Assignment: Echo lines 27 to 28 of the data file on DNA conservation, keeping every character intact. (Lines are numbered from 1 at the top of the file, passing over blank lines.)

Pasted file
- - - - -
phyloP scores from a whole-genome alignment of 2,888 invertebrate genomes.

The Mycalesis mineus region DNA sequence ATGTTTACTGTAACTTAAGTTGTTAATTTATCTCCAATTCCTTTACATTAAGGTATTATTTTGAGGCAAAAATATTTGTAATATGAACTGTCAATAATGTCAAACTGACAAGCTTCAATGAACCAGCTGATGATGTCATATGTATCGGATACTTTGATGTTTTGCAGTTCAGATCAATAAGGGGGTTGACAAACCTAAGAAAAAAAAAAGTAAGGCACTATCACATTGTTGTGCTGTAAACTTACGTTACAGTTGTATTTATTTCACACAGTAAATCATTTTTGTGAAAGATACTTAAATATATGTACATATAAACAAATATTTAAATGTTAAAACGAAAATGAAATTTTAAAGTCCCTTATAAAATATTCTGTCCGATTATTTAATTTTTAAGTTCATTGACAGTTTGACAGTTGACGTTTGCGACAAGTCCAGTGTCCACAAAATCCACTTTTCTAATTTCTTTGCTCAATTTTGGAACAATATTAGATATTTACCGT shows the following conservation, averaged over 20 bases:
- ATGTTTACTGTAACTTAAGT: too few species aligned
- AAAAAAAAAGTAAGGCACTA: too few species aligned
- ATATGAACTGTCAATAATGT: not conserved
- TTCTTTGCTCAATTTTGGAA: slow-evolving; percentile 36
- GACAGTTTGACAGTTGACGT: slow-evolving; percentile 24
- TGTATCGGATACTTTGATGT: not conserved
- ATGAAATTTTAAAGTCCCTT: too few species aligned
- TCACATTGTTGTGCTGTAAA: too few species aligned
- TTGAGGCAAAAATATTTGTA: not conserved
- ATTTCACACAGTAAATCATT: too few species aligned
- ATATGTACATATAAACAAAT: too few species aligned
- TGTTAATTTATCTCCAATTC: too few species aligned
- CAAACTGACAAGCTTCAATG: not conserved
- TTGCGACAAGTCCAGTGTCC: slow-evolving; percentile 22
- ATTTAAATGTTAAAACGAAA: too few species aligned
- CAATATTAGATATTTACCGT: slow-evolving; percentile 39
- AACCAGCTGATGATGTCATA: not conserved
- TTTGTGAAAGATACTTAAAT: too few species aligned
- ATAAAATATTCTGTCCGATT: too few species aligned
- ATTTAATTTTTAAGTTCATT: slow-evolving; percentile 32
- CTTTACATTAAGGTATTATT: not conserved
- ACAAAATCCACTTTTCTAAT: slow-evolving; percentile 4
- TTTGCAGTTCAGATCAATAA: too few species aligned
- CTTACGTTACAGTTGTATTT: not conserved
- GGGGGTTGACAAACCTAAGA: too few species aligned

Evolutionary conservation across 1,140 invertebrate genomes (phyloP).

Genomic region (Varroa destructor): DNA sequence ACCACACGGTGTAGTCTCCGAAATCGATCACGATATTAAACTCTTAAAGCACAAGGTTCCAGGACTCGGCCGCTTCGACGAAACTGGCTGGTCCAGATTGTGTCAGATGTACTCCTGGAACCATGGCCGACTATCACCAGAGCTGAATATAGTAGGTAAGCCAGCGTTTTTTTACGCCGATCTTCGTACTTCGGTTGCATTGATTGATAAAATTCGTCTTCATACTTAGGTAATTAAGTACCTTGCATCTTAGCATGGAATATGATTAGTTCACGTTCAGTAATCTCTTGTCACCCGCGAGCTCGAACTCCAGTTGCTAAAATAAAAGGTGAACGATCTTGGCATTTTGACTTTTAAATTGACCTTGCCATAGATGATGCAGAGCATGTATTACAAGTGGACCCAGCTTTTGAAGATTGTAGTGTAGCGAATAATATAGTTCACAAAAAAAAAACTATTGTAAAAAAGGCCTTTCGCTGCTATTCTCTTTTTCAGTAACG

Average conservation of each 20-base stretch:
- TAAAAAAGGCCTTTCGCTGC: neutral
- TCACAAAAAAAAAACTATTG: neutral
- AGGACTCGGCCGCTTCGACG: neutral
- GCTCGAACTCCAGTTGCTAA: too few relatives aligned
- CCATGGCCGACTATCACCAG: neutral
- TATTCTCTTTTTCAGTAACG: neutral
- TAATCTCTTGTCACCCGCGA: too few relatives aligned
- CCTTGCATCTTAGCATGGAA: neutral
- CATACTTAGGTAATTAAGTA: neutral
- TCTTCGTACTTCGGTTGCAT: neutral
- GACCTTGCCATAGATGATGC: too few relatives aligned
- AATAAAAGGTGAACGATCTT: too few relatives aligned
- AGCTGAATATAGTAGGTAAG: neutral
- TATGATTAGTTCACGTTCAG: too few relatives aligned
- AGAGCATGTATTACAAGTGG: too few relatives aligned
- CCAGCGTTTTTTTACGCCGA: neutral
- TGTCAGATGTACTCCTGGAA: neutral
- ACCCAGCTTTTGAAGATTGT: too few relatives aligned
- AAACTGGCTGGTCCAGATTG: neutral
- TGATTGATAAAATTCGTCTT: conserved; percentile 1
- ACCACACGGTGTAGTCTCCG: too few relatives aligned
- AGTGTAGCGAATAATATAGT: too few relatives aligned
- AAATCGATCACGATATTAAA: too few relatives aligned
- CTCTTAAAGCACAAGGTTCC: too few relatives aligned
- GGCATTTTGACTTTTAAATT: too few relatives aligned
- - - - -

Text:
- GGGGGTTGACAAACCTAAGA: too few species aligned

Evolutionary conservation across 1,140 invertebrate genomes (phyloP).